War of the Rebellion: Serial 031 Page 0811 Chapter XXXIII. CORRESPONDENCE, ETC. - UNION.

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the inhabitants of the country, the authority to do it and the manner of doing it shall be given in writing to the officer charged with carrying out the order, and such officer shall make daily reports, in writing, to the provost-marshal of his corps, if present with his corps-if not, to the commanding officer giving him the authority to make the seizure-of the number and description of the property so taken, with the name and residence of the owner thereof. All such reports to be sent to the provost-marshal of the grand division. Any person, not authorized in accordance with this regulation, who shall take a horse, mule, or other animal,or any other property, from my citizen of the country, without full payment thereof, shall be punished as his crime deserves.

VI. The provost-marshals of grand divisions will make semi-weekly reports to the provost-marshal-general at these headquarters.

VII. The provost-marshal-general will make frequent inspections of the operations of his department, and will issue such orders as may be necessary for its future direction.

By command of Major-General Burnside:


Assistant Adjutant-General.

WASHINGTON, November 30, 1862.

Major-General HEINTZELMAN,

Commanding, &c.:

GENERAL: The troops should march to Smith's Point, opposite Aquia Creek, where they will be ferried across the Potomac. General Burnside does not want any more batteries.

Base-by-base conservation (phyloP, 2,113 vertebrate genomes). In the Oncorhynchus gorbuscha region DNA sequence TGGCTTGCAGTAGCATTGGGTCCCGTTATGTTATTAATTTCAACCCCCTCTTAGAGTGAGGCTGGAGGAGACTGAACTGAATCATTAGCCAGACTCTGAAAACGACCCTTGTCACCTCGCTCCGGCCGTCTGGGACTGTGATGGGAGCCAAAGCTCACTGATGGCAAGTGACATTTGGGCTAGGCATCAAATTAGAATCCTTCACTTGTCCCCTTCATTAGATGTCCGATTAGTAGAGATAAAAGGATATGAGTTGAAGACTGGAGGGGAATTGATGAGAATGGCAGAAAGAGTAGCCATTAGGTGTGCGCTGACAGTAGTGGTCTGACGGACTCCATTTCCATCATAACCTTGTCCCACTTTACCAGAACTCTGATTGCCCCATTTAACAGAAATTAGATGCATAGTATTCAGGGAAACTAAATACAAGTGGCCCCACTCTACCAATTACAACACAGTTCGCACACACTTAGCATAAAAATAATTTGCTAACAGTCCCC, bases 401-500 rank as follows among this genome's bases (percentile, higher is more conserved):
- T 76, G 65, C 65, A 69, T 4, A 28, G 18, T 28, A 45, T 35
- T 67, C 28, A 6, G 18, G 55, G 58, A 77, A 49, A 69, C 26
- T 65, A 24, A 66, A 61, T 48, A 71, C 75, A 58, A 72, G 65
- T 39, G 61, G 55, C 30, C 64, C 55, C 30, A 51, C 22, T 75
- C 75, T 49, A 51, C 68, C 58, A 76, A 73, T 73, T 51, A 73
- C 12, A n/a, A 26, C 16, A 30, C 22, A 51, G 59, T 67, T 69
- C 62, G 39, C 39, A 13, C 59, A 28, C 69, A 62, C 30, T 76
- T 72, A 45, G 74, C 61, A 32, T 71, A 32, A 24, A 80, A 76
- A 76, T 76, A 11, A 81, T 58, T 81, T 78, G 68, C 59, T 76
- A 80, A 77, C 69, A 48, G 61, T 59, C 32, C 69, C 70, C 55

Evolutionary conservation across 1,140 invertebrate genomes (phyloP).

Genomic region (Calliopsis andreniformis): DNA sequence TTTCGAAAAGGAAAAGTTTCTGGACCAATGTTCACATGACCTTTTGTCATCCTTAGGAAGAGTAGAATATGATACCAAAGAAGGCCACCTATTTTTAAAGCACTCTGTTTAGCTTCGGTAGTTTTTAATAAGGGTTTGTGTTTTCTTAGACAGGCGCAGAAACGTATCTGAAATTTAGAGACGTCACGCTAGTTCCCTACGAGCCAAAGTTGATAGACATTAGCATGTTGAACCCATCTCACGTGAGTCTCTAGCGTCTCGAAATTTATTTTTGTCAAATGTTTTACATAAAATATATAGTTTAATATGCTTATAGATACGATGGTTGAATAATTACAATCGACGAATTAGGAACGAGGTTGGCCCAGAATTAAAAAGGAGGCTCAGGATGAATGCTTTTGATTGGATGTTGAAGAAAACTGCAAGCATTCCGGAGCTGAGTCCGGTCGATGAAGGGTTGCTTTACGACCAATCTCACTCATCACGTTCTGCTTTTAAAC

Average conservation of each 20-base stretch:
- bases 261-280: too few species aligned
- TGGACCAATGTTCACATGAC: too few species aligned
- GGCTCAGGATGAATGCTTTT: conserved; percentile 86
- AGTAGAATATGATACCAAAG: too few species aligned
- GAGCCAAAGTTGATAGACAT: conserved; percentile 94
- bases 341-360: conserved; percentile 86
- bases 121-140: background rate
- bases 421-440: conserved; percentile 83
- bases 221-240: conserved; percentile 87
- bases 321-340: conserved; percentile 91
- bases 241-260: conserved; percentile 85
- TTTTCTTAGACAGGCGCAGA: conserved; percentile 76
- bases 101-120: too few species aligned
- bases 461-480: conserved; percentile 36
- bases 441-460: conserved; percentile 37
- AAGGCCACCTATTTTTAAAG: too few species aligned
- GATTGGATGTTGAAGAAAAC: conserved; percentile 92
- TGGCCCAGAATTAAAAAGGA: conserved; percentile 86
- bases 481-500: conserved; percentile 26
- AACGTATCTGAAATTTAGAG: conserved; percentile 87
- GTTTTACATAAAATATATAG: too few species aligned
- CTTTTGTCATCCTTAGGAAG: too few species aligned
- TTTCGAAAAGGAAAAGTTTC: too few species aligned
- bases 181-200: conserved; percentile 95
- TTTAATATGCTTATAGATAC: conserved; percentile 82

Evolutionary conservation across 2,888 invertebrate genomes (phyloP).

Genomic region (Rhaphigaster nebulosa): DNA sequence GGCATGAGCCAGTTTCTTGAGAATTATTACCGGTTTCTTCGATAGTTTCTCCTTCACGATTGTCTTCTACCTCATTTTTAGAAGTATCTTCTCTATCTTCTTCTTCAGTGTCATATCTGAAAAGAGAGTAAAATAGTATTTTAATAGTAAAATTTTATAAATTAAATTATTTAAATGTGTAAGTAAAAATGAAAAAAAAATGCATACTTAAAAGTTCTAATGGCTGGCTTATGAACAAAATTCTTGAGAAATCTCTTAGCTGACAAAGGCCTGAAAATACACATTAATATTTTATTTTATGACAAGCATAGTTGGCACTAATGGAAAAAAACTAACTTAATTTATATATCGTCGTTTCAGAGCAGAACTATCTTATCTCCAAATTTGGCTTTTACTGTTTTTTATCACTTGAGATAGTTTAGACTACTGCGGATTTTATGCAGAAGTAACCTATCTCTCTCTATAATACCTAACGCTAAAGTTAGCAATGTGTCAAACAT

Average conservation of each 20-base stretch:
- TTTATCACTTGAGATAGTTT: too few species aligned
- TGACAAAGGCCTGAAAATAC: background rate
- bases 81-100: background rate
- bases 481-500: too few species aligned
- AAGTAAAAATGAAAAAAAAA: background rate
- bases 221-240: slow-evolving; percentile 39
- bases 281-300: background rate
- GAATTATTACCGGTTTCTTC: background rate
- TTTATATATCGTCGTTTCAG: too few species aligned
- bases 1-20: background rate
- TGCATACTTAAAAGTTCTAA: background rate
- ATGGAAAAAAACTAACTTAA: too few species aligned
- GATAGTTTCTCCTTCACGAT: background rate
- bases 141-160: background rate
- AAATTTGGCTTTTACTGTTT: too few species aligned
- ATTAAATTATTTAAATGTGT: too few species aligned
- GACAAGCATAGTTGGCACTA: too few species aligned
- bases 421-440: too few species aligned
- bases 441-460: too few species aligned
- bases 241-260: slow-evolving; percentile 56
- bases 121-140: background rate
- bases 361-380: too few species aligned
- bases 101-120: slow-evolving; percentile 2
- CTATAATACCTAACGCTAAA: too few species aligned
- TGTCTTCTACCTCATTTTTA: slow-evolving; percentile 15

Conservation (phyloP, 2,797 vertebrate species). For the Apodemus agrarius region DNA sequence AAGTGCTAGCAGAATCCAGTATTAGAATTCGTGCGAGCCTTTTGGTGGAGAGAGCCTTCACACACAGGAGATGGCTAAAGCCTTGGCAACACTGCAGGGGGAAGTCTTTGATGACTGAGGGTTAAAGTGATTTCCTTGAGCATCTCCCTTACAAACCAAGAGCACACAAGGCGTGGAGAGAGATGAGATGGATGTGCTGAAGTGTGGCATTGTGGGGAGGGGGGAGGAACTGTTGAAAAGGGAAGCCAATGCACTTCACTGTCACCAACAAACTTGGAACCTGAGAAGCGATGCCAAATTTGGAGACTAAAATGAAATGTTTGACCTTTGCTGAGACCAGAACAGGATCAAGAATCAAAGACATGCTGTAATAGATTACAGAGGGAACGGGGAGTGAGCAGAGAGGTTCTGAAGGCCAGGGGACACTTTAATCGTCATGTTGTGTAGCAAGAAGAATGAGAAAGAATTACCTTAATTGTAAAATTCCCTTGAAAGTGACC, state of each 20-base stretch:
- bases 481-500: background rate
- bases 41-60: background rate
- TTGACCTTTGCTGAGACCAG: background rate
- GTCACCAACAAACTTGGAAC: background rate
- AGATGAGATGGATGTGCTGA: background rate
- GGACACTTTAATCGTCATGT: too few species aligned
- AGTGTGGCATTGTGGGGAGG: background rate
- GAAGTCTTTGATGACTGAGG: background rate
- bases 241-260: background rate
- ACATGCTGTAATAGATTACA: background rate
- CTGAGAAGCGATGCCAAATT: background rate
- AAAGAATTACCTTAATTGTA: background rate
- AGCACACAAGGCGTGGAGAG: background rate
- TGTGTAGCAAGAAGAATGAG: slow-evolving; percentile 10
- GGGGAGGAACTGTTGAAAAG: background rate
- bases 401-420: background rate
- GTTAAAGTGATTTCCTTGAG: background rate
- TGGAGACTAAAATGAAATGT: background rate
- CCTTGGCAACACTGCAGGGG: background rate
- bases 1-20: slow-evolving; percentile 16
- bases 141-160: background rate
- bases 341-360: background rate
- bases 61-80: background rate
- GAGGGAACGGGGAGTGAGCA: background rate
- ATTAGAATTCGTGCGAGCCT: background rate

Very respectfully, your obedient servant,


P. S.-Please see that these troops are properly provided for their march.


Off Port Conway, November 30, 1862.

Major-General PARKE,

Chief of Staff, Army of the Potomac:

GENERAL: Your dispatch of yesterday was received late last evening. I shall remain as long as the commanding general desires. I would state that in consultation with an engineer officer of General Woodbury's staff yesterday, I recommended the crossing point to be at Port Royal or Mill Bank, on a bridge at each, as the most desirable points for joint operations. The points are clear, and can be well covered by my vessels. The hills back from the water can be taken quietly by cavalry, followed by artillery, which will effectually cover the crossing, the gunboats forming the extreme right flank; also one could move down the river as the left was extended, though that would be hardly needed, the right and center being the most important for the time. The co-operation could be perfect at these points; higher up, I am dubious. My pilot approves of these points, and knows the land both sides, and says they are the best for both parties.

I respectfully submit the above.

I am, sir, very respectfully, your obedient servant,


Commanding Flotilla.